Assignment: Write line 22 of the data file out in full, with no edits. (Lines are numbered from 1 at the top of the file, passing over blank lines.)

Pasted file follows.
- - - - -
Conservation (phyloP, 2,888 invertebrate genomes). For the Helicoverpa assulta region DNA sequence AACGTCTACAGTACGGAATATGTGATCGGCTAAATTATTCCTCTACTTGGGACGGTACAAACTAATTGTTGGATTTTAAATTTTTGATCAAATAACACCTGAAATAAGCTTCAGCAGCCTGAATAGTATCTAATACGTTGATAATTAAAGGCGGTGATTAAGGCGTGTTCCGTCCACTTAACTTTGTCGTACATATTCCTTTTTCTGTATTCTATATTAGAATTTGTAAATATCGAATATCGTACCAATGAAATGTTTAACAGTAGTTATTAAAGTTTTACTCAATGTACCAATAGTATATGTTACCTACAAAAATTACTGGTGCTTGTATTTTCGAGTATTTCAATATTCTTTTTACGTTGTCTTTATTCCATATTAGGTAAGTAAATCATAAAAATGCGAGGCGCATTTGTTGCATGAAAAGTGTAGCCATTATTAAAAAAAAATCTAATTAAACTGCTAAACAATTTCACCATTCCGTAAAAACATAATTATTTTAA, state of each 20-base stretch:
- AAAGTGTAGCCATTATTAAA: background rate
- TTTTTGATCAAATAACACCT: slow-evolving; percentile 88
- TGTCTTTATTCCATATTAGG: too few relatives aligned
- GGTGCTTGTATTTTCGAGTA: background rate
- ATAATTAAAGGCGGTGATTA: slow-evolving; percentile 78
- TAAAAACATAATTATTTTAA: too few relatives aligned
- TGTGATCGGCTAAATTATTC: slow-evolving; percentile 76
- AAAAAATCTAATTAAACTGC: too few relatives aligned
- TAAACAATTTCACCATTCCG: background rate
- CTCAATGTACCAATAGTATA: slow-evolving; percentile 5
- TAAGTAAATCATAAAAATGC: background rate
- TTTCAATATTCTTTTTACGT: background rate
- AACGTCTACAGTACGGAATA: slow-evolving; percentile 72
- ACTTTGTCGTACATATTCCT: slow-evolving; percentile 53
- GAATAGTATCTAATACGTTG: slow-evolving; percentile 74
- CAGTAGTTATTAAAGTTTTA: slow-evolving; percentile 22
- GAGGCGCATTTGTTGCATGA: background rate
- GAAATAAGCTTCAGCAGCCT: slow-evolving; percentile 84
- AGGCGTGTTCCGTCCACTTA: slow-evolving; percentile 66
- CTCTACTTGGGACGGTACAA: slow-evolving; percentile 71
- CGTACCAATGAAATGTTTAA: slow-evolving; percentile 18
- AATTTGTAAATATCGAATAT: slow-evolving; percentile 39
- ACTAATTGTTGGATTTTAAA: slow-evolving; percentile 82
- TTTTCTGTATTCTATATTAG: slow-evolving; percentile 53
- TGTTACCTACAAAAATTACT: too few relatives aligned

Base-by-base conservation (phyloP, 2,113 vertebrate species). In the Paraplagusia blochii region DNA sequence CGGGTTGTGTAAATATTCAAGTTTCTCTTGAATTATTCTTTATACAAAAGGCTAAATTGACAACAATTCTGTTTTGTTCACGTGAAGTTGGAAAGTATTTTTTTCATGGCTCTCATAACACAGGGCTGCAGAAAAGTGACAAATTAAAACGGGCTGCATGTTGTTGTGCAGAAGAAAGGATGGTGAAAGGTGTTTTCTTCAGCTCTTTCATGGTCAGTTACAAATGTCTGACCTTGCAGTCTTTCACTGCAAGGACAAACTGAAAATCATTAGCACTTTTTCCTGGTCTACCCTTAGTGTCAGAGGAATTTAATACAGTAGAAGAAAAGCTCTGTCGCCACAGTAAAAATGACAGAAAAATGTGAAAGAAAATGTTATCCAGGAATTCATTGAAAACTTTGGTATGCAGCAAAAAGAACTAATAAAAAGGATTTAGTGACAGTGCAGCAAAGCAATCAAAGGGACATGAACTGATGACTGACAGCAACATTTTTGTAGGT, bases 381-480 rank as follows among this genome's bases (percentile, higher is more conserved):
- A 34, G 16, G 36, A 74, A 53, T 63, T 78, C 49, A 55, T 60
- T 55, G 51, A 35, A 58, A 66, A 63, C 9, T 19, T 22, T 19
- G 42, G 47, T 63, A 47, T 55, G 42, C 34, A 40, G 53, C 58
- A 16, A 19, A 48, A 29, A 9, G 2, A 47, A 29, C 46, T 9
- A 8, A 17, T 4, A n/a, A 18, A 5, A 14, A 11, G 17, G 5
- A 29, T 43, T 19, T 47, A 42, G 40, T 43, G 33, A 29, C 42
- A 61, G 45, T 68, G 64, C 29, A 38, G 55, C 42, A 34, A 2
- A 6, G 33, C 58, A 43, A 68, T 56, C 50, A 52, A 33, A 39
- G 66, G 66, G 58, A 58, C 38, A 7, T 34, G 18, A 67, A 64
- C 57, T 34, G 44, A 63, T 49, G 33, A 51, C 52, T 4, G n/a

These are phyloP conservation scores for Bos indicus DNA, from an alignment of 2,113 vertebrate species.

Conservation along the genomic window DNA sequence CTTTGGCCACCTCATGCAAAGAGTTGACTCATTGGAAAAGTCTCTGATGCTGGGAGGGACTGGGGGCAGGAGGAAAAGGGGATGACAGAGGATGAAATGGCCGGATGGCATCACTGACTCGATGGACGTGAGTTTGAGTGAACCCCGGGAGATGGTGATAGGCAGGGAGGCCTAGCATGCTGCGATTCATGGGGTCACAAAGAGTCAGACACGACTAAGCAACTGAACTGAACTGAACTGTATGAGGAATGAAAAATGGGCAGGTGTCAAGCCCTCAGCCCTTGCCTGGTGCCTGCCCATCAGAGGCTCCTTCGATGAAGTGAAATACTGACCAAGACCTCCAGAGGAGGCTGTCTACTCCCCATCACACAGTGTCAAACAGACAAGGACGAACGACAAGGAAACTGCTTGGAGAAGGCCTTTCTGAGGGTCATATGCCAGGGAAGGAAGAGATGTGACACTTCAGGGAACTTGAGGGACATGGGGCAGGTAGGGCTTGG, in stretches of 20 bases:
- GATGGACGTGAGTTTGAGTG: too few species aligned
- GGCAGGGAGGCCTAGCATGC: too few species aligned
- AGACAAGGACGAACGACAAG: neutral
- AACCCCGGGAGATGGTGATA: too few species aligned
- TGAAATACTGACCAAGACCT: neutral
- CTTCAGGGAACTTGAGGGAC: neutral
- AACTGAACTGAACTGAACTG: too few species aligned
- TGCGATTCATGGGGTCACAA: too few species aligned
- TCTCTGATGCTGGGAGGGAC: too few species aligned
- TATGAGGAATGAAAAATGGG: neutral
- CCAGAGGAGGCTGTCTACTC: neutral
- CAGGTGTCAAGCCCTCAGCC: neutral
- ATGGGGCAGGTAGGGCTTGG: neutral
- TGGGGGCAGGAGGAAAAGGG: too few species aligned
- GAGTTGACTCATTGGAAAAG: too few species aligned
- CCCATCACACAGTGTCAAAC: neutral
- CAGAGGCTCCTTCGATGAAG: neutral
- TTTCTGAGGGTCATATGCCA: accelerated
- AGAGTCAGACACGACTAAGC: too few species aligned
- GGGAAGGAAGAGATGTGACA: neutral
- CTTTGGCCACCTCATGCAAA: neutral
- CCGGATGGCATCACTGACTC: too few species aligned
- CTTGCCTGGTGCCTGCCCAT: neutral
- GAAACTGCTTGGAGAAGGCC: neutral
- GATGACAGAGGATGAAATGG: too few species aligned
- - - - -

- CGTACCAATGAAATGTTTAA: slow-evolving; percentile 18